Review: ‘War Stories’ by Opera Philadelphia

War Stories is a clever pairing of two music dramas dealing with battles, presented by Opera Philadelphia as part of its O17 Festival. The two separate compositions are staged in adjacent areas of the Philadelphia Museum of Art — its stone cloisters and its Great Stair Hall — next to displays of medieval military armaments.

Craig Verm and Cecelia Hall. Photo by Dominic M. Mercier.
Craig Verm and Cecelia Hall. Photo by Dominic M. Mercier.

Adding to the shrewdness, each of the pieces is scored for the same group of ancient instruments: harpsichord, theorbo, baroque oboe and string quartet, and sung by the same cast.

The first piece is Il combattimento di Tancredi e Clorinda (The Battle of Tancredi and Clorinda) by Claudio Monteverdi, which actually is part of a madrigal, a polyphonic song, that Monteverdi wrote for performance in a church. The music lasts a mere 20 minutes. Here, it is performed in a low-ceilinged cloister from Central France, amidst pillars and arches. It’s worthwhile noting how Monteverdi pioneered by using tremolos and pizzicatos in which the players set down their bows and use two fingers to pluck the strings.

Tancredi is a knight of the First Crusade (circa 1096) trying to conquer Jerusalem. He loves a woman of the enemy’s army, Clorinda, and meets her on a battlefield. Because they are wearing armor — in this staging, wearing masks — they do not recognize each other. Here, at night, it’s even more believable that the two do not realize their identities. Most of the singing comes from a narrator whose text was divided between tenor Samuel Levine and mezzo Abigail Levis. The tender duet of the lovers who finally recognize one another was plaintively sung by baritone Craig Verm and mezzo Cecelia Hall.

Craig Verm and Cecelia Hall. Photo by Dominic M. Mercier.
Craig Verm and Cecelia Hall. Photo by Dominic M. Mercier.

During an intermission the audience walks through the dimly-lit corridors of the museum, and then comes the contemporary I Have No Stories To Tell You, with music by Lembit Beecher and libretto by Hannah Moscovitch, about a female soldier’s return home from an assignment on a battlefield (unnamed but presumably in the Middle East). The pairing was first assembled at New York’s Metropolitan Museum of Art Medieval Sculpture Hall in 2014, when I Have No Stories received its world premiere.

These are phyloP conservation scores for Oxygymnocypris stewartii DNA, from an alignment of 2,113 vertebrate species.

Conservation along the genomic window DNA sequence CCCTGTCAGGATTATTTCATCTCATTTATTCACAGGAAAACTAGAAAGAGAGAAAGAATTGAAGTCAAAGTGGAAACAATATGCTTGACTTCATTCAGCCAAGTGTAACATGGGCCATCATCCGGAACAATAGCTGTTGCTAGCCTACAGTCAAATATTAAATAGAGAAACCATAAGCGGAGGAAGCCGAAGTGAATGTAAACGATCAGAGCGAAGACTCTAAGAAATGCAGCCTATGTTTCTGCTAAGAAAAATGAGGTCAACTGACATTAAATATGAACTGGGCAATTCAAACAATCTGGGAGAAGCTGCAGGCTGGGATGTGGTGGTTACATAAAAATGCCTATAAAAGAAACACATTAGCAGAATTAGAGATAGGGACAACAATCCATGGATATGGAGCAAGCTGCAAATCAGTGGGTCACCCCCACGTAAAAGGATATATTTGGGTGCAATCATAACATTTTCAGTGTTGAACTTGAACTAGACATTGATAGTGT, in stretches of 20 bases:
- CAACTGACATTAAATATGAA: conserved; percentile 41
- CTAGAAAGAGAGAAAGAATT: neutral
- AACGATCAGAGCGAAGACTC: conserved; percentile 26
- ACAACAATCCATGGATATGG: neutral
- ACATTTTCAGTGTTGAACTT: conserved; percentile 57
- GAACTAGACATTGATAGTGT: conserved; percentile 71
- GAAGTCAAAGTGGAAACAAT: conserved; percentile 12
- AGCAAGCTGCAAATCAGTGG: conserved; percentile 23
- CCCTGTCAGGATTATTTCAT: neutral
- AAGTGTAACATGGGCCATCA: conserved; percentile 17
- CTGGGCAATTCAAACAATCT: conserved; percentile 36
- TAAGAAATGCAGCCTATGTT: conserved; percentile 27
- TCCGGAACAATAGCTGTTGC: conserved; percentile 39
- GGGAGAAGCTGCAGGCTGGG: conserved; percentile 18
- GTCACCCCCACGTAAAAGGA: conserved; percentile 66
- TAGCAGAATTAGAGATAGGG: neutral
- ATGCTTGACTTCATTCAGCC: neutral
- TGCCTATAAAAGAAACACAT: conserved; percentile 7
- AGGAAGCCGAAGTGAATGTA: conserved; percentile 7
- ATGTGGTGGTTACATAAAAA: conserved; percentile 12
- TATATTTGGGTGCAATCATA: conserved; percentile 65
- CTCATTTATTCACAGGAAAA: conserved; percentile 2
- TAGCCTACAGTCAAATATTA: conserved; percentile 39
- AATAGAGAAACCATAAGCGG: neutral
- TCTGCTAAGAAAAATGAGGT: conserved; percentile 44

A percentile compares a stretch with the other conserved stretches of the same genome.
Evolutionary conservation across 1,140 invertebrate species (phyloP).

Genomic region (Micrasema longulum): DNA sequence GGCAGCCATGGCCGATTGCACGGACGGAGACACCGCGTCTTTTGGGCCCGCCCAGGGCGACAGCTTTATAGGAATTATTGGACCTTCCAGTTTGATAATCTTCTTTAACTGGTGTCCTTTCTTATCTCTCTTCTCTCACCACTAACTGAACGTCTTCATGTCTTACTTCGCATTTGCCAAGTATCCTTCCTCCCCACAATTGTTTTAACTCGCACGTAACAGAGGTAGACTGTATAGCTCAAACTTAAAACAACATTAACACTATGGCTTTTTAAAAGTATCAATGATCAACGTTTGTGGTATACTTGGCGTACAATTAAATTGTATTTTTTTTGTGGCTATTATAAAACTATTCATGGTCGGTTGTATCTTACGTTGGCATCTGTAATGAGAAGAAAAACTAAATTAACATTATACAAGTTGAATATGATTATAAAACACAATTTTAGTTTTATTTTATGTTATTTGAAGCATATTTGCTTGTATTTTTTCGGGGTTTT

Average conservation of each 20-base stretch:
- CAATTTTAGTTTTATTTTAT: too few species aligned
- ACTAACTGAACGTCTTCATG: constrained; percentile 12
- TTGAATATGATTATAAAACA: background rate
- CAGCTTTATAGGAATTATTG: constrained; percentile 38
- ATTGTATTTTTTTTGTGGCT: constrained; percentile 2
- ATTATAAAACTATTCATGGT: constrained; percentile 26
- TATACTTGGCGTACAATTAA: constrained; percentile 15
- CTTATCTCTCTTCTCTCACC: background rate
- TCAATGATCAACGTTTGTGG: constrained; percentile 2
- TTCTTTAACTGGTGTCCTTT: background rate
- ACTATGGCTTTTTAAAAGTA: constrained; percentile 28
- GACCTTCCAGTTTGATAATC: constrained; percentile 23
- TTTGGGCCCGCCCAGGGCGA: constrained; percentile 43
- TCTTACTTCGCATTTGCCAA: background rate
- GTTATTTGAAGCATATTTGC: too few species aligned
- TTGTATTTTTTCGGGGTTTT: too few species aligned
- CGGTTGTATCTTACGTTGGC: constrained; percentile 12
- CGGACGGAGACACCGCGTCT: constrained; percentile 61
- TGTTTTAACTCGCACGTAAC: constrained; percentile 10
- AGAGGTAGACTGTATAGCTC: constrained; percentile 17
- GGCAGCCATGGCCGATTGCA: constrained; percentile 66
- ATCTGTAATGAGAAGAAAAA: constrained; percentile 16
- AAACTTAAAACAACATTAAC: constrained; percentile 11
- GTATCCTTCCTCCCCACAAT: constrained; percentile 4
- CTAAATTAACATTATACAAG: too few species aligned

The two compositions share a theme of disguised identity or changed identity, and of struggles to communicate. The new opera takes a while to grab our attention. It’s dramatically necessary to show that the veteran, Sorrell (Cecelia Hall), has repeated nights when she cannot sleep, leaves her husband (Craig Verm) in bed and paces the floors of their home. Nevertheless, there should be a way to portray this without repeating those incidents three times.

Eventually, the opera reaches a disturbing climax when we see that Sorrell was traumatized when she was raped by a comrade (Samuel Levine) with whom she had an emotional relationship. Moreover, moments before the rape, she told that soldier how she missed her husband and thought of him constantly. The possibility exists that, during the assault, she thought about her husband back home, and that may have added a feeling of guilt.

The provocative story is revealed, layer by layer, by librettist Moscovitch. Her high-flown poetic language is intermixed with some blunt everyday words.

Beecher accomplished a great deal in using ancient instruments with modern technique. His spare and subtle orchestrations express the unresolvable issues of war-induced stress disorder. He used Monteverdi’s instruments without imitating; the only similarity was his use of a ground bass to provide a dark underpinning.

Robin Guarino directed both operas. The Monteverdi gripped us with its close-up view of battle; the modern work was more diffuse as its action moved up and down the museum’s stairs. Gary Thor Wedow conducted both, presenting two very different soundscapes. Kaye Voyce designed the costumes, Mary Eleanor Stebbins the lighting, and Daniel Perelstein the sound.

Running time: Two hours, including one intermission.

Abigail Levis. Photo by Dominic M. Mercier.
Abigail Levis. Photo by Dominic M. Mercier.

War Stories played September 14 – 23, 2017 and was presented by Opera Philadelphia at the Philadelphia Museum of Art – 2600 Benjamin Franklin Parkway, in Philadelphia, PA. Tickets for remaining events can be ordered online.


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